Home   |   Contact   |   Help

Get Our Newsletter
Sign up for our free newsletter to get training tips and stay up to date on Catalyst Athletics, and get a FREE issue of the Performance Menu journal.

Go Back   Catalyst Athletics Forums > Training > Olympic Weightlifting

Reply
 
Thread Tools Display Modes
Old 05-17-2013, 02:17 PM   #1
Chad Lammert
Member
 
Join Date: Mar 2012
Location: Glendale, WI
Posts: 65
Default Percentages vs Going Heavy

I have an opinion question for you guys. What are your thoughts regarding using your programming, but instead of going by the percents, taking the lift or complex to as heavy as you can manage for the day with your prescribed reps and sets?

This has been my approach for the last few weeks, and now I'm curious about your thoughts. I've seen a lot of gains, but that could be simply attributed to greater exposure to different movements (and constant exposure to the squats). Some days my lifts will go beyond what is prescribed, and I'm surprised by how much I'm actually able to manage. Some days, its the exact opposite, and I'm smoked. But in general, the trend keeps going upward, and I keep grinding it out.

So I'm sure you've been asked about this approach already, but I'm curious to know what the benefits are of doing what I'm doing here, vs. what the program says, and I'm also curious about what I might be missing by not following the program to a "T."

Also, if I haven't been clear, here's an example of what I'm talking about:

If the Program said Back Squat - 60%x3, 70%x3, 80% x 3 x 3, I would work up to my heaviest set of 3 for the back squat and then try and do that same weight two more times for a total of 3 sets of 3 at my heaviest weight that day. This same philosophy would be applied to the rest of the lifts for the day.

What do you think? Thanks guys.
Chad Lammert is offline   Reply With Quote
Old 05-18-2013, 10:19 AM   #2
Greg Everett
Administrator
 
Greg Everett's Avatar
 
Join Date: Oct 2006
Posts: 1,732
Default

Both approaches have a time and place. In either case, you need to have a clear long term plan, though, for example to peak at the proper time for a meet.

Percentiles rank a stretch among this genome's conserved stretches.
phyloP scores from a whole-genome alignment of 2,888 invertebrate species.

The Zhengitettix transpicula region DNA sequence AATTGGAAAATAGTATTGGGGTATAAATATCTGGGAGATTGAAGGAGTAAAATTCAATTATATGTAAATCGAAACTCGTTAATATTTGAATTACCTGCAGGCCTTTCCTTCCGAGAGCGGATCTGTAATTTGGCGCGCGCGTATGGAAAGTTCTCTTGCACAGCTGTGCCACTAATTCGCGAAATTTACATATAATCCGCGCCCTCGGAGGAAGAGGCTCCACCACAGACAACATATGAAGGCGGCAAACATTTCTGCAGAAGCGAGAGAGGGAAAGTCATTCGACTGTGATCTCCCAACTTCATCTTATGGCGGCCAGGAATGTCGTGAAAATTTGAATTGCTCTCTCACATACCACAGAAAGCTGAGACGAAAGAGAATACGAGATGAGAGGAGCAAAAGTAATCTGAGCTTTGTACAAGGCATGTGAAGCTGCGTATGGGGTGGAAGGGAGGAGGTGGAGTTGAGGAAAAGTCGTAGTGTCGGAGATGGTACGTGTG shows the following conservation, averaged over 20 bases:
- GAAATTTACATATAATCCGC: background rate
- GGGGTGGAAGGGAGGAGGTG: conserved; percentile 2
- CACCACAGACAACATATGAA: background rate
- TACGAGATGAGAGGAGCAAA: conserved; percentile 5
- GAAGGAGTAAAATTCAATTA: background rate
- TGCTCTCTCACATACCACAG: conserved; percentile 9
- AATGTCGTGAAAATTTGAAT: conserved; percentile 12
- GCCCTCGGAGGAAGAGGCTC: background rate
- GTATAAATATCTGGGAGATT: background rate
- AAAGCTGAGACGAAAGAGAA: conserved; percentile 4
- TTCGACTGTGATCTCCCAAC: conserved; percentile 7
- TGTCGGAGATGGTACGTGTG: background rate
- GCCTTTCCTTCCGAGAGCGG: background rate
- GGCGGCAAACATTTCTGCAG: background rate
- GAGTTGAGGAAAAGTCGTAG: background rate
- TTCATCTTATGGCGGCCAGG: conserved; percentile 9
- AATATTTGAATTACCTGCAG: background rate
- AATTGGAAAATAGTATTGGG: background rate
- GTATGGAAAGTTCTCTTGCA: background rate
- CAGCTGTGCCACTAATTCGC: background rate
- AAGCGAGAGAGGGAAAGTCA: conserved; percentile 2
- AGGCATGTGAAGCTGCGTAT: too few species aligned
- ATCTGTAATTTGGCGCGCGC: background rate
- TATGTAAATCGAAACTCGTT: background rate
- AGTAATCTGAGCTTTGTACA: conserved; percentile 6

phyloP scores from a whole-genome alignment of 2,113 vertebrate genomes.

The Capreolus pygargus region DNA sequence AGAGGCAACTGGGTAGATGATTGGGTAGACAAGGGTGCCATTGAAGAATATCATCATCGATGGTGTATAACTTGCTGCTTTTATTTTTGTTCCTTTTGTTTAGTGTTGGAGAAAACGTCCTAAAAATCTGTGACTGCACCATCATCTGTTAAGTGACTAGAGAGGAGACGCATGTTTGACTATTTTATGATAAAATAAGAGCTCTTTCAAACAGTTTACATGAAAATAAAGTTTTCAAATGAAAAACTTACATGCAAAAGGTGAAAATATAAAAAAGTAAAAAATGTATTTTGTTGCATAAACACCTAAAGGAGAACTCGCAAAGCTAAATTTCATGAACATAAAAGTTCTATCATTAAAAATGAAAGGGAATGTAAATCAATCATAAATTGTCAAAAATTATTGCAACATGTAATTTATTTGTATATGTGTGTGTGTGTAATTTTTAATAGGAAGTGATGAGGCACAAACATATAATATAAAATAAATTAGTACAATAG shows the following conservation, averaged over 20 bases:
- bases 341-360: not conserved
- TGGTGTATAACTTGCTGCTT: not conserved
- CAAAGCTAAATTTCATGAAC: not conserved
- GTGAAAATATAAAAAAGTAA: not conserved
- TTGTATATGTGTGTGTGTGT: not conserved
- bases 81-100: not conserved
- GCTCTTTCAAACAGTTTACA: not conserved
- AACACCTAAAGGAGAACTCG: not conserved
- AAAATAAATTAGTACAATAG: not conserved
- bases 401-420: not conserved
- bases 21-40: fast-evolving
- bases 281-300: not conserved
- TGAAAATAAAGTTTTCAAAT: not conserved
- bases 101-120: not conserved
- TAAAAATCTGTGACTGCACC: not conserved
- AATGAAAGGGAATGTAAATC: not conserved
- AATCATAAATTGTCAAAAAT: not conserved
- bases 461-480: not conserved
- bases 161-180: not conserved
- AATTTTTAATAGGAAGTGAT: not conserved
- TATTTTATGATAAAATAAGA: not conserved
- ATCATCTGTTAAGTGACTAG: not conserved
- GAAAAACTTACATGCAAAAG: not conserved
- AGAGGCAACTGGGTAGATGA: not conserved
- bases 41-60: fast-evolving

You also need to be careful because it's easy to go heavy every day for a week, two weeks, and sometimes several weeks while feeling invincible... and then suddenly be so destroyed you train like shit for 2 months. I realize the fashionable thing for internet weightlifting right now is pretending that there's no such thing as overtraining, but it happens and often it sets you back quite far, especially if you start collecting pains and injuries that you can't get rid of.

That being said, you can certainly try it. There are programs on this site that are essentially all daily max training - it can work well if it's done properly, and that requires you or a coach monitoring your training wisely and making adjustments as needed to keep you actually progressing rather than just beating yourself to death.
__________________
Olympic Weightlifting: A Complete Guide for Athletes & Coaches

"Without a doubt the best book on the market about Olympic-style weightlifting." - Mike Burgener, USAW Senior International Coach

American Weightlifting: The Documentary
Catalyst Athletics
Performance Menu Journal
Greg Everett is offline   Reply With Quote
Old 05-21-2013, 08:59 AM   #3
Michael Young
New Member
 
Michael Young's Avatar
 
Join Date: May 2013
Posts: 14
Default

Timely question Chad, I’ve had similar concerns lately. Training for me has gone something like this, classic lifts: warm up, sets of doubles & triples at about 70-80%, work up to a heavy 1RM, then a few sets singles, doubles, or triples at about 70% of that, then Squats up to a heavy 1RM, back off to 70% of that and work up to a heavy 3RM, then 50% @ 5X2. What usually happens when getting up to a heavy 1RM on the classics is a shit-ton of misses probably due to a breakdown of technique. Not to mention a tougher recovery.

Another possible byproduct of going heavy everyday (for me), is I have come nowhere near a PR. A heavy 1RM is about 80% of my PR, then it just falls apart.

Probably the biggest reason for not doing percentages as prescribed is my pride and buying in to the internet hype that Greg mentioned, “no such thing as overtraining”.

This article http://www.allthingsgym.com/mikhail-...flamed-elbows/ has got me rethinking things though. I have a meet on June 1. I think after that I'll be picking a program from the CA Book of Programs and stick with it. Damn the pride.
Michael Young is offline   Reply With Quote
Reply


Thread Tools
Display Modes

Posting Rules
You may not post new threads
You may not post replies
You may not post attachments
You may not edit your posts

vB code is On
Smilies are On
[IMG] code is On
HTML code is Off
Forum Jump


All times are GMT -7. The time now is 11:27 AM.

Powered by vBulletin Version 3.6.2
Copyright ©2000 - 2014, Jelsoft Enterprises Ltd.
Subscribe to our Newsletter


Receive emails with training tips, news updates, events info, sale notifications and more.
ASK GREG

Submit your question to be answered by Greg Everett in the Performance Menu or on the website

Submit Your Question
WEIGHTLIFTING TEAM

Catalyst Athletics is a USA Weightlifting team of competitive Olympic-style weightlifters with multiple national team medals.

Read More
Olympic Weightlifting Book
Catalyst Athletics
Contact Us
About
Help
Newsletter
Products & Services
Gym
Store
Seminars
Weightlifting Team
Performance Menu
Magazine Home
Subscriber Login
Issues
Articles
Workouts
About the Program
Workout Archives
Exercise Demos
Text Only
Instructional Content
Exercise Demos
Video Gallery
Free Articles
Free Recipes
Resources
Recommended Books & DVDs
Olympic Weightlifting Guide
Discussion Forum
Weight Conversion Calculator